The SBC sexual offender database that isn’t: my inside peek

The Southern Baptist Convention meets this week in Dallas, after a  tumultuous spring with a whole lot of bad publicity having to do with domestic and sexual abuse.

Once again they’re looking at a resolution to develop a sexual offender database that will keep a public record of offenders who are not on the national database (who, for example, have confessed to their crimes but never been taken to court).

In the fall of 2014 I had the opportunity to correspond with a member of the SBC Executive Committee about this very subject. This is that story.

That fall I was working on the book Tear Down This Wall of Silence: Dealing with Sexual Abuse in Our Churches with Dale Ingraham. As part of my research, I read Christa Brown’s book This Little Light: Beyond a Baptist Preacher Predator and His Gang (in one sitting, I might add). Here is my review of her book that I posted on Amazon:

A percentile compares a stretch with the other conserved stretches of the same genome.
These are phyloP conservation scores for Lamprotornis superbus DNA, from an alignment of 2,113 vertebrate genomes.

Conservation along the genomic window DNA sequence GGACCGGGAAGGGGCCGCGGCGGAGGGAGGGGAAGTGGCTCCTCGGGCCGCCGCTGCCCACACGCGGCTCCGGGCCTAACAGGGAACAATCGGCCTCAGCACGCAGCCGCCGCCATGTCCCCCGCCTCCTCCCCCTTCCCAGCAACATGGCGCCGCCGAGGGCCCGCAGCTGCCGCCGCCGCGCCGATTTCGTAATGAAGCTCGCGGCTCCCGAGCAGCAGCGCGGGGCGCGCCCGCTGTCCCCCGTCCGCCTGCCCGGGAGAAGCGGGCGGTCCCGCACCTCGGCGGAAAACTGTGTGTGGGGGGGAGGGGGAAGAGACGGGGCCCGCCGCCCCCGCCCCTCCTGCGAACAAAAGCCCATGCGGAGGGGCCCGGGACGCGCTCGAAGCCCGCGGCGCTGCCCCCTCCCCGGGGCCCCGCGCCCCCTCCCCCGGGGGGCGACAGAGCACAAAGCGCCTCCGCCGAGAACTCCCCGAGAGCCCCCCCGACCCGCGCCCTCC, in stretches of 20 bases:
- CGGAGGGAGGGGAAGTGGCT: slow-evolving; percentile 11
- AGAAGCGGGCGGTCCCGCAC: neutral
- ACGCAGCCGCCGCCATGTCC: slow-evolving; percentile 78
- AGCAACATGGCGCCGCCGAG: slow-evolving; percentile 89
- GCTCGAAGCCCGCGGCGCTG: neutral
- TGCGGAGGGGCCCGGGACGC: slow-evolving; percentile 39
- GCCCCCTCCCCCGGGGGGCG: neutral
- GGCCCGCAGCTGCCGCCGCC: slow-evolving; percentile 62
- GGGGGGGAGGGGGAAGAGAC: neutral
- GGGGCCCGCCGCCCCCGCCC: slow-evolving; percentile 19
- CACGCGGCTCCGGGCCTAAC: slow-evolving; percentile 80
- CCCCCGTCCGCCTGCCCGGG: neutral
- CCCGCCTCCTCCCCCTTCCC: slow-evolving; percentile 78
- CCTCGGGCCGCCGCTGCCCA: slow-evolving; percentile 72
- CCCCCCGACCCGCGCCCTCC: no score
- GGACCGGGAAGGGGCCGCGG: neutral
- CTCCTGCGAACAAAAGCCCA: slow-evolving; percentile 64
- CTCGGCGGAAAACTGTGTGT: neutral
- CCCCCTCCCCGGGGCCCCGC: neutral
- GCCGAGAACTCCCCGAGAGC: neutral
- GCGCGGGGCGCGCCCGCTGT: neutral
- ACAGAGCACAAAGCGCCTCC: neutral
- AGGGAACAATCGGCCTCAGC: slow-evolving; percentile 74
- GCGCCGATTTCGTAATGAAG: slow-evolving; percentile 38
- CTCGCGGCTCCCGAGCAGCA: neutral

Only about 20% of this book focused on the Baptist Preacher Predator–the youth director who molested and raped Christa and the difficulties that abuse produced in her life. The other 80% focused on the Gang–the author’s attempt to find some sort of compassion and concern, first with the local church, then the wider body, and finally the national convention of the Southern Baptists. I was amazed at Christa’s perseverance and appalled at the stone-cold stonewalling she received from the church and the denomination, again and again and again.

 I’m ignorant and naïve, but still can’t understand why people wouldn’t want to do all they can to protect the vulnerable from abuse and show compassion to those who have been abused. I cannot understand it.